From: Peter M. Todebush
Securities and Exchange Commission
Attn: Nancy M. Morris, Secretary
Re: File No. SR-CBOE-2006-106
Dear Ladies and Gentlemen,
Some say the original documents separating the Chicago Board of Options Exchange (CBOE) from the Chicago Board of Trade (CBOT) did not include any wording regarding “equity rights”. This omission does not preclude addressing this issue at a later date, which was done in the bilateral agreement of 1992, signed by Billy O’Connor of the CBOT (also a co-founding member of the CBOE), and Duke Chapman and Bill Floersch of the CBOE. This document enumerated the rights of CBOE ERP (Exercise Right Privilege) Members to participate in any distribution made by the CBOE, even to the extent that ‘potential’ CBOE ERP Members would be given a 90-day window to exercise in order to participate without incurring any CBOE Member dues or fees. These enumerated rights, agreed to by both the CBOE and the CBOT, did not incur any rule or by-law changes, and therefore did not require a membership vote. They also are reaffirmed in the 2001 agreement, paragraph 10 (the 1992 Agreement shall remain in full force and effect, and the CBOT and CBOE hereby reaffirm all of their respective rights and obligations thereunder).
Some say, if the CBOE Regular Members give up their own access rights, then access rights no longer exist for anyone, including CBOE ERP Members. The glaring omission here is Regular Members are exchanging their access rights for compensation (equity in the demutualized CBOE). The ERP Members are being eliminated without compensation.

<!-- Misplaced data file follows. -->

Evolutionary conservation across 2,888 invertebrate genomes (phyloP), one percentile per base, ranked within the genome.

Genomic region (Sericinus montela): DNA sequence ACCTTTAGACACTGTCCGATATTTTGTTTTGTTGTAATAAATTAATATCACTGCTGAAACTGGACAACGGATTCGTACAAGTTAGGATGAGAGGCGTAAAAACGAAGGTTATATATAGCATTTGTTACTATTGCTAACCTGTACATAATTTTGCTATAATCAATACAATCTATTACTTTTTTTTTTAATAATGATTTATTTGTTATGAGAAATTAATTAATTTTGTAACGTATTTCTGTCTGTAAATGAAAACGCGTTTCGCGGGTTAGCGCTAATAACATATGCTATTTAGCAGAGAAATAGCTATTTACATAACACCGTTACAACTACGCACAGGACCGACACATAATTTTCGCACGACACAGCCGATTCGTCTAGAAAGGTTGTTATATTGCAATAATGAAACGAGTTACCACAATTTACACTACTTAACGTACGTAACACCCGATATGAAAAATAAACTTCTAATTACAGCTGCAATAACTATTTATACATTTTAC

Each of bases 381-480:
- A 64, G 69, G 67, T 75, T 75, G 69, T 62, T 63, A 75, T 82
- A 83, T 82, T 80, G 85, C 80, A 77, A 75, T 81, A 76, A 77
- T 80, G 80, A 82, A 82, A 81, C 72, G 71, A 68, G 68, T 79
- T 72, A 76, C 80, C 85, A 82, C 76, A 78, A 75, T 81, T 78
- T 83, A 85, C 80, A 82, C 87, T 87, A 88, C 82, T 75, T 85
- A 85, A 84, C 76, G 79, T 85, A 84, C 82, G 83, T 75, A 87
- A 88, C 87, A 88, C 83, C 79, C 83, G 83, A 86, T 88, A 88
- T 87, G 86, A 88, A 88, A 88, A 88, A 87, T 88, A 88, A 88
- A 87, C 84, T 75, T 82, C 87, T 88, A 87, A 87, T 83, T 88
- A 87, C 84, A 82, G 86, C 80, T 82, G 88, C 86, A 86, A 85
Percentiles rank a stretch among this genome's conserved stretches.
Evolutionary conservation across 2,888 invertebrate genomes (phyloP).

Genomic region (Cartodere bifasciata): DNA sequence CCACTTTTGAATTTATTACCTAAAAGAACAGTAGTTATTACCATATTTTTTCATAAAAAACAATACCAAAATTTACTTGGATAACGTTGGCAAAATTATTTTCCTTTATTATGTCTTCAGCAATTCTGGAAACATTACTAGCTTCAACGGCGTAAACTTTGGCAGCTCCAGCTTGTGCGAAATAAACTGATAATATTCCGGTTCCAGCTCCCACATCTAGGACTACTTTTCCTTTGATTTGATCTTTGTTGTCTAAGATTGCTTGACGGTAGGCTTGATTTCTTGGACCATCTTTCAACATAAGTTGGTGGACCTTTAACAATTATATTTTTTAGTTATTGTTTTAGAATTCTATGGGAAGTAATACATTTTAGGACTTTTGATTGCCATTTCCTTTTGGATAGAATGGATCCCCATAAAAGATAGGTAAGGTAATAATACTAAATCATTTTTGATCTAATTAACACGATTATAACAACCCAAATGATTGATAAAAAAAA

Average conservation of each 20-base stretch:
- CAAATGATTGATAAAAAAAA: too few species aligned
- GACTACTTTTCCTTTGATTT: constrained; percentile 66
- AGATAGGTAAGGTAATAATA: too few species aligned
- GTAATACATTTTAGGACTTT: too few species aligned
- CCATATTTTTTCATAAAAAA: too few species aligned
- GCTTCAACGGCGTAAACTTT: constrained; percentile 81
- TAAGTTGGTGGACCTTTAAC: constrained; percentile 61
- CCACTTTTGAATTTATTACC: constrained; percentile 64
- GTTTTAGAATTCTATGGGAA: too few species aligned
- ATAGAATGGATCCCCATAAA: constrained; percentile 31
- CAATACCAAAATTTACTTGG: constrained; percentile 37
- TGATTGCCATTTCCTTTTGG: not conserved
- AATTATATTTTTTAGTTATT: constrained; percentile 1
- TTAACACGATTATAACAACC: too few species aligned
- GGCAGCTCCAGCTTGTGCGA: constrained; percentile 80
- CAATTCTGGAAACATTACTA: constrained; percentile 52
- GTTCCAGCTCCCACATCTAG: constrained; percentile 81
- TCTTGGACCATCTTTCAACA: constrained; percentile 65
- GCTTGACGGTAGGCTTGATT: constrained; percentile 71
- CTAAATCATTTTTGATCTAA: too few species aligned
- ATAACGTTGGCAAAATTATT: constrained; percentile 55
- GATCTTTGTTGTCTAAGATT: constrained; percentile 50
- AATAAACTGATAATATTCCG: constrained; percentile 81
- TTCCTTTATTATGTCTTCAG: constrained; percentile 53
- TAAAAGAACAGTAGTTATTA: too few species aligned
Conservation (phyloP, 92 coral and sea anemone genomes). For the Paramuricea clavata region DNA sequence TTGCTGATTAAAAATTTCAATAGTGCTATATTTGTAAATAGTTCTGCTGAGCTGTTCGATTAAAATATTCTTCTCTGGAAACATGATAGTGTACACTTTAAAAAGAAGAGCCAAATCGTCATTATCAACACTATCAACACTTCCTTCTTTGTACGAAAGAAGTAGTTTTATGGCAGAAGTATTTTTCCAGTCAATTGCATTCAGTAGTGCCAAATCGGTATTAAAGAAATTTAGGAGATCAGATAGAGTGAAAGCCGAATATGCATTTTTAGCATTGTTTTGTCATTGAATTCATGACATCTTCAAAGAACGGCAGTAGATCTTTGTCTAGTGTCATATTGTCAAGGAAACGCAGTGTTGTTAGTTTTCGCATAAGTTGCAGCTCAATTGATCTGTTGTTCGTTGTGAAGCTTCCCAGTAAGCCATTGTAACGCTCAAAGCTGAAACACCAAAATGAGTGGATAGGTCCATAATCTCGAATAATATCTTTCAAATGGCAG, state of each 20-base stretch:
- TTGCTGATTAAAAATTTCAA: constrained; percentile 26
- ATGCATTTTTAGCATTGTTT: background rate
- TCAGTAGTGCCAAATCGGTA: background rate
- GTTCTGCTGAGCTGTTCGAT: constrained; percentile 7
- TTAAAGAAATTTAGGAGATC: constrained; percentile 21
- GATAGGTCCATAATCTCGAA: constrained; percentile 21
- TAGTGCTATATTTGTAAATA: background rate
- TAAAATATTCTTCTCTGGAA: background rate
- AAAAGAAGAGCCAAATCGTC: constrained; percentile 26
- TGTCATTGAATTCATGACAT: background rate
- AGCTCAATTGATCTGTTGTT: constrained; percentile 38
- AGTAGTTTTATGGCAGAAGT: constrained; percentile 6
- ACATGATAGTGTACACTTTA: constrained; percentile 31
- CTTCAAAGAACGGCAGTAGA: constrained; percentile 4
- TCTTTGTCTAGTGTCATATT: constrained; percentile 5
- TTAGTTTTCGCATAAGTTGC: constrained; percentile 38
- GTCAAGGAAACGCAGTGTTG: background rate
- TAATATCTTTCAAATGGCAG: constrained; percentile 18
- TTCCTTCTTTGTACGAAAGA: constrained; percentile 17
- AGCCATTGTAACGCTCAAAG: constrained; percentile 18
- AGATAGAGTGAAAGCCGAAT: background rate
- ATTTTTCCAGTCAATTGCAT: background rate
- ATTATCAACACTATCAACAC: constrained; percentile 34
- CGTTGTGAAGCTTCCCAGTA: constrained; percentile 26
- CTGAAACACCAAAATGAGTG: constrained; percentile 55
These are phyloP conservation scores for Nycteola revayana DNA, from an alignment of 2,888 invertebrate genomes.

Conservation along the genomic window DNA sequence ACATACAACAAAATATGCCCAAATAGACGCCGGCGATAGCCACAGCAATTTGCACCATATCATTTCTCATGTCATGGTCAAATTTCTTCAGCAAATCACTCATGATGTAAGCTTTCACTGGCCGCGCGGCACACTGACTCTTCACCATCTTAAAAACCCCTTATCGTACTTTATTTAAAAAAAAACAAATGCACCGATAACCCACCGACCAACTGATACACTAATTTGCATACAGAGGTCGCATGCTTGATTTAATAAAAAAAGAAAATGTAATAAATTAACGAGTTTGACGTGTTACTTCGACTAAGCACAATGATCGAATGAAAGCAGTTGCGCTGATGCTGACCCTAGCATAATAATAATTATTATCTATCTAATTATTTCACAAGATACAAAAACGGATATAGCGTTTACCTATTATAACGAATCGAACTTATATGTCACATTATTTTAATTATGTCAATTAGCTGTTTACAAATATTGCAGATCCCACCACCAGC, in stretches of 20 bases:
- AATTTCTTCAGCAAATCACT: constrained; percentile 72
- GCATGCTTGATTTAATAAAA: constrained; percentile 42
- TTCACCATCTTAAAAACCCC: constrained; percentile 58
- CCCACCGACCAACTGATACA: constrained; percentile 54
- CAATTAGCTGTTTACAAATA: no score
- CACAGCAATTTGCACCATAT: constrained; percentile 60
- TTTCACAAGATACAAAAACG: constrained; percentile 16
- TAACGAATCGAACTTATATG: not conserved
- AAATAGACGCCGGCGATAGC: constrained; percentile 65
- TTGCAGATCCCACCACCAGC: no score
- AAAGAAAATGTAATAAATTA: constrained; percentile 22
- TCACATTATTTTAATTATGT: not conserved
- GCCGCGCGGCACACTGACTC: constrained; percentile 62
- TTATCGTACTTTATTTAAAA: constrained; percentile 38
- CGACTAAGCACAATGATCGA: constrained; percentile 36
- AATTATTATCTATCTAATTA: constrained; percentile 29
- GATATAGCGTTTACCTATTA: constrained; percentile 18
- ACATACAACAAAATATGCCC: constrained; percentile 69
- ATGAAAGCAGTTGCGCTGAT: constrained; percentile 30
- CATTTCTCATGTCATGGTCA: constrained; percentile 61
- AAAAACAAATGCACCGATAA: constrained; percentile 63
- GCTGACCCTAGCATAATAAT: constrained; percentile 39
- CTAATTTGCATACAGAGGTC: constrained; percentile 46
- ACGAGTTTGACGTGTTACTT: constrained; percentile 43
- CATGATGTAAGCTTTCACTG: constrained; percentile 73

The request by the CBOE for a unilateral rule change of the bilateral agreement has some interesting ramifications. Bill Floersch, Jack Callahan, Bob Sheehan, John Stafford (and others) are individual CBOE ERP Members who run ‘market making/trading’ operations that account for 30% plus of the daily volume of the CBOE. Add to this the large Wall Street firms that use CBOE ERP Memberships for their ‘market making/trading’ functions (UBS, Merrill, Morgan Stanley, etc) and the daily volume participation reaches 45%. The unilateral rule change, by eliminating an entire class of membership (CBOE ERP), emasculates the daily volume and liquidity of the Exchange. The CBOE acknowledges this by allowing ERP Members to continue trading for an unidentified “interim period of time”.
Additionally, there are large institutional holdings of ERP interests (UBS says they have more than 50, Merrill has over 30, etc.). The unilateral rule change of the bilateral agreement, by eliminating the CBOE ERP Membership, will result in a large transfer of wealth, engineered by a Board of Directors composed entirely of CBOE Regular Members, that would not allow the 11 Independent Directors to vote (‘fait accompli’, done in private session). Where is the fiduciary responsibility of the Board of Directors?
There are two membership categories: CBOE Regular Member and CBOE ERP Member (actual and potential). By eliminating the ERP Member, the CBOE Board shrinks its membership by more than 50%. Section 6(c)(4) of the Securities and Exchange Act expressly provides that an Exchange “shall not have the authority to decrease the number of memberships in such exchange. . . below such number in effect on May 1, 1975.. . .” On May 1, 1975 the number of CBOE Members included all the CBOE ERP Members (actual and potential). Where did the CBOE Board of Directors receive the authority to eliminate all the CBOE ERP Members, thereby reducing its total membership below the May 1, 1975 level?
The SEC has to deny the CBOE request for a rule change.
Peter M. Todebush
CBOT Full Member 1976